Achieve Success with Commitment and Discipline

Michele Fritz,, Hillside of Yarrow Flowers on Mountain with Pine Tree, pastel on 140b archival paper, 18” x 24”.

This time of year you may be thinking about how to make 2016 your best year ever. Perhaps you began making a list of your professional goals or you crafted a vision board filled with your dreams and aspirations. Congratulations! You’re on your way to creating a brighter future as a professional artist.

This article contains excerpts from “The Secret Formula of Successful Artists”

I’m sure you know that dreams and motivation alone do not bring your dreams to fruition. As a career coach for 30 years, I know that the artists who achieve their goals consistently have developed specific success-oriented attributes.

Of all the qualities many successful artists share, I have learned that commitment and discipline may be the most valuable traits of all. Many artists I know struggle to maintain these habits; however, they know they are necessary.

Creative achievers are those who combine motivation with a steadfast commitment to accomplish their objectives. They take the time required to develop their creative, career and financial plans. Then they rely on self-discipline to execute their plans with proactive weekly, daily and hourly activities.

When artists exercise commitment and discipline, they find it easier to face reality and are more adaptable to change. They realize the importance of making sacrifices, setting priorities, taking calculated risks and investing substantial amounts of time and effort to attain their goals. They strive to maximize their strengths rather than focus on their weaknesses. They take responsibility for their situation and don’t blame other people or events when things go awry.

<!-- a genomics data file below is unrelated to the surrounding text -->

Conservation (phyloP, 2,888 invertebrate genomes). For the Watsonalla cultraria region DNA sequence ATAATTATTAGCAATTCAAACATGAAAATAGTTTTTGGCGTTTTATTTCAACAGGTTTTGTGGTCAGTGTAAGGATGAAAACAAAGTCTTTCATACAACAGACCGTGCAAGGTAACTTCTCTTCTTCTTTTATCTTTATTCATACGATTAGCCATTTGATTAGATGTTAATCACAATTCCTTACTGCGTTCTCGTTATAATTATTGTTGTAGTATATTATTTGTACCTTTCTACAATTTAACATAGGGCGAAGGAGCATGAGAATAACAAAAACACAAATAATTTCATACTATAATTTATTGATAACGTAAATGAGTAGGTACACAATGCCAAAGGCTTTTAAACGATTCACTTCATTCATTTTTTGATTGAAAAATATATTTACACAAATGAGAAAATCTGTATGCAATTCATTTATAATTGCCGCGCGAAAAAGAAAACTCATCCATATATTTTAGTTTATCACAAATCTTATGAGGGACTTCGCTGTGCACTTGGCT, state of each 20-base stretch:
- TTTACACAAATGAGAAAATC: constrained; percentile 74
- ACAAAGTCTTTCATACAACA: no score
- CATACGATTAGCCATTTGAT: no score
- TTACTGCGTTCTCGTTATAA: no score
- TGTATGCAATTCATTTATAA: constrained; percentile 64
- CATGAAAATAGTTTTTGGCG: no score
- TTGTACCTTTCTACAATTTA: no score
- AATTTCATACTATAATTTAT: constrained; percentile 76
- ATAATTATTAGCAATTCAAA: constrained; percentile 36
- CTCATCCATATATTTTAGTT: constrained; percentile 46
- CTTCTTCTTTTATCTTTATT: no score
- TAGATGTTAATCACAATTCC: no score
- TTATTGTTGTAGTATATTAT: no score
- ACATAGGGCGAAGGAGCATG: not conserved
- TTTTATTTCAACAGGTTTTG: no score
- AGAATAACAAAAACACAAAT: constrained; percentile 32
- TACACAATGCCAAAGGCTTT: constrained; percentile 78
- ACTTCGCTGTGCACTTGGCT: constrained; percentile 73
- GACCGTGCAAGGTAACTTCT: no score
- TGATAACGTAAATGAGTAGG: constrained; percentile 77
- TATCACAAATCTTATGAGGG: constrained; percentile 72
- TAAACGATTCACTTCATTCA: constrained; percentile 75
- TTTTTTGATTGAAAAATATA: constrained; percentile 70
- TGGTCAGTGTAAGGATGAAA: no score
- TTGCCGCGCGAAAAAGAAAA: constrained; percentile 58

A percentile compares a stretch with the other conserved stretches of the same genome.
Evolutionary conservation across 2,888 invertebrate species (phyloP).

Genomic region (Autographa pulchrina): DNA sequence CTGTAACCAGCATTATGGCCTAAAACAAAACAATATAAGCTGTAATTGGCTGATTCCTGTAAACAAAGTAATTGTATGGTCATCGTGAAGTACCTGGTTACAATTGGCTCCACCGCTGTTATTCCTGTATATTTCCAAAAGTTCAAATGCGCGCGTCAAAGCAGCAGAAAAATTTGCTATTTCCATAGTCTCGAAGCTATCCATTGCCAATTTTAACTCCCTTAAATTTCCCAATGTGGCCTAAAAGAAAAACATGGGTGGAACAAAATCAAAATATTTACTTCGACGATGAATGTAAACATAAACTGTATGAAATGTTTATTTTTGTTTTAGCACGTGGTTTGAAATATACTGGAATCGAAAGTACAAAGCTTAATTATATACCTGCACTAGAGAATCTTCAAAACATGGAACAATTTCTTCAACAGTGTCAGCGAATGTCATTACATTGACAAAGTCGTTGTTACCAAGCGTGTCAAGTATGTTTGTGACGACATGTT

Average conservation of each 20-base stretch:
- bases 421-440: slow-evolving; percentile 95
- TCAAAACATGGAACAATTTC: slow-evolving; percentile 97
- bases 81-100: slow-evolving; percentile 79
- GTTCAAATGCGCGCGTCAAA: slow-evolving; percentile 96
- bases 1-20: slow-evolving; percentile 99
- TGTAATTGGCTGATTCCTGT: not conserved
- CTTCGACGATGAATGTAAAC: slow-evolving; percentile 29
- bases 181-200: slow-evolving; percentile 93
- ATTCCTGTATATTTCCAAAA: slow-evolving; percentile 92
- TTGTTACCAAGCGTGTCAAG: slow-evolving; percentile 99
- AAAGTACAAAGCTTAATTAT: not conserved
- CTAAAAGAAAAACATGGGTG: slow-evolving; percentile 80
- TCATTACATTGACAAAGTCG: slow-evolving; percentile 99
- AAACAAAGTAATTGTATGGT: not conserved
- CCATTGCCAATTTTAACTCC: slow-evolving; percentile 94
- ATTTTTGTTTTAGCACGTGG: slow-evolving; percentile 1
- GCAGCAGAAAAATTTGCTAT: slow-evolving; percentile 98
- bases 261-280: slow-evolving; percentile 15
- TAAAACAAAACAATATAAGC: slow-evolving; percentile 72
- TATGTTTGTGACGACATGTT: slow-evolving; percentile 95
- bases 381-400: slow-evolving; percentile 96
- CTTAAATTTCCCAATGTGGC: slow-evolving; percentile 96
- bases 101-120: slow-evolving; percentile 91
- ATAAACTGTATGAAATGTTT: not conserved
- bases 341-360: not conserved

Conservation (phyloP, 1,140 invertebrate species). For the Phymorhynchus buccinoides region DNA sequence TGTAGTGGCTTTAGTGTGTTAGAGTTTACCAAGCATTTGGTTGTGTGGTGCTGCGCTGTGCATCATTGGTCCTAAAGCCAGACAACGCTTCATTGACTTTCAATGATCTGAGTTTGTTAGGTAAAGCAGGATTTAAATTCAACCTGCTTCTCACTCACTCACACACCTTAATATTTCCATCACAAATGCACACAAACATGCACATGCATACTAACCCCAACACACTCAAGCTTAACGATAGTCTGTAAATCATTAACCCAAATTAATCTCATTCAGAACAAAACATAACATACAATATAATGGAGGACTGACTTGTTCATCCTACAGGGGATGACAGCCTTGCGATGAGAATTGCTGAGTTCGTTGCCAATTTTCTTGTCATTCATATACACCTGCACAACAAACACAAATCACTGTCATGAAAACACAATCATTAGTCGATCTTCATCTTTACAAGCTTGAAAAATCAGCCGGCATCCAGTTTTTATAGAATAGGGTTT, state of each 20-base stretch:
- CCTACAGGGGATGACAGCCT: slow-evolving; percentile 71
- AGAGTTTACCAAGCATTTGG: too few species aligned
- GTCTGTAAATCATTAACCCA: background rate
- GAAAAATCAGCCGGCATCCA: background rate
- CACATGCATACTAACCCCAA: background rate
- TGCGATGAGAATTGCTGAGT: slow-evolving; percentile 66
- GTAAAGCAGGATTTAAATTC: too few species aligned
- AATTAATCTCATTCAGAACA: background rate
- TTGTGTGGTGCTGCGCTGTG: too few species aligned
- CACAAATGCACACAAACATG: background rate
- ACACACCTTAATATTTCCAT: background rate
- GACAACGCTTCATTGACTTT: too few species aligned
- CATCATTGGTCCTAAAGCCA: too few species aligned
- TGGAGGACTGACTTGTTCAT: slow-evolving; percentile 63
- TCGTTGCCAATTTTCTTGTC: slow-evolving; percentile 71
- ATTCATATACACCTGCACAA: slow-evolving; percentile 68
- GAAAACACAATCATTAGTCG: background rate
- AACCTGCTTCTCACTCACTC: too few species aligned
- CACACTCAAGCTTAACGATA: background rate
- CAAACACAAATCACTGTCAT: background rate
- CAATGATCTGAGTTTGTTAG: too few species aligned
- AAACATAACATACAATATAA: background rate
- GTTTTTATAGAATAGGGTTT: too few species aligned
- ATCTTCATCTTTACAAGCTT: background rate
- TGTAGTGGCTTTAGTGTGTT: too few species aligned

As an example of an artist with commitment, I often refer to Chuck Close, world-renowned painter, who despite his learning disabilities, persevered and went on to college. Later as an established artist, he was struck with a sudden near-fatal illness. While others who are faced with physical challenges may give up on their goals, Chuck Close, who is paraplegic, was determined to sit in a wheelchair with a brush strapped to his wrist to paint his magnificent, large paintings.

We can also find inspiration in Goethe’s quote: “Until one is committed, there is hesitancy, the chance to draw back, always ineffectiveness. Concerning all acts of initiative, there is one elementary truth, the ignorance of which kills countless ideas and splendid plans: That the moment one definitely commits oneself, then providence moves too… Whatever you can do, or dream you can, begin it. Boldness has genius, power, and magic in it.”

As you fantasize about the big dreams and goals you hope to achieve in 2016, I suggest you integrate the habits of commitment and discipline. If you place them among your highest priorities, you’ll have a winning combination for success.

Renée Phillips, The Artrepreneur Coach, helps artists attain their highest potential in private consultations, coaching sessions and articles on As founder/director of Manhattan Arts International, she promotes artists through curated art programs and exhibitions. As founder of The Healing Power of ART & ARTISTS she, and her editorial team, promote the many benefits of art for individuals and our society.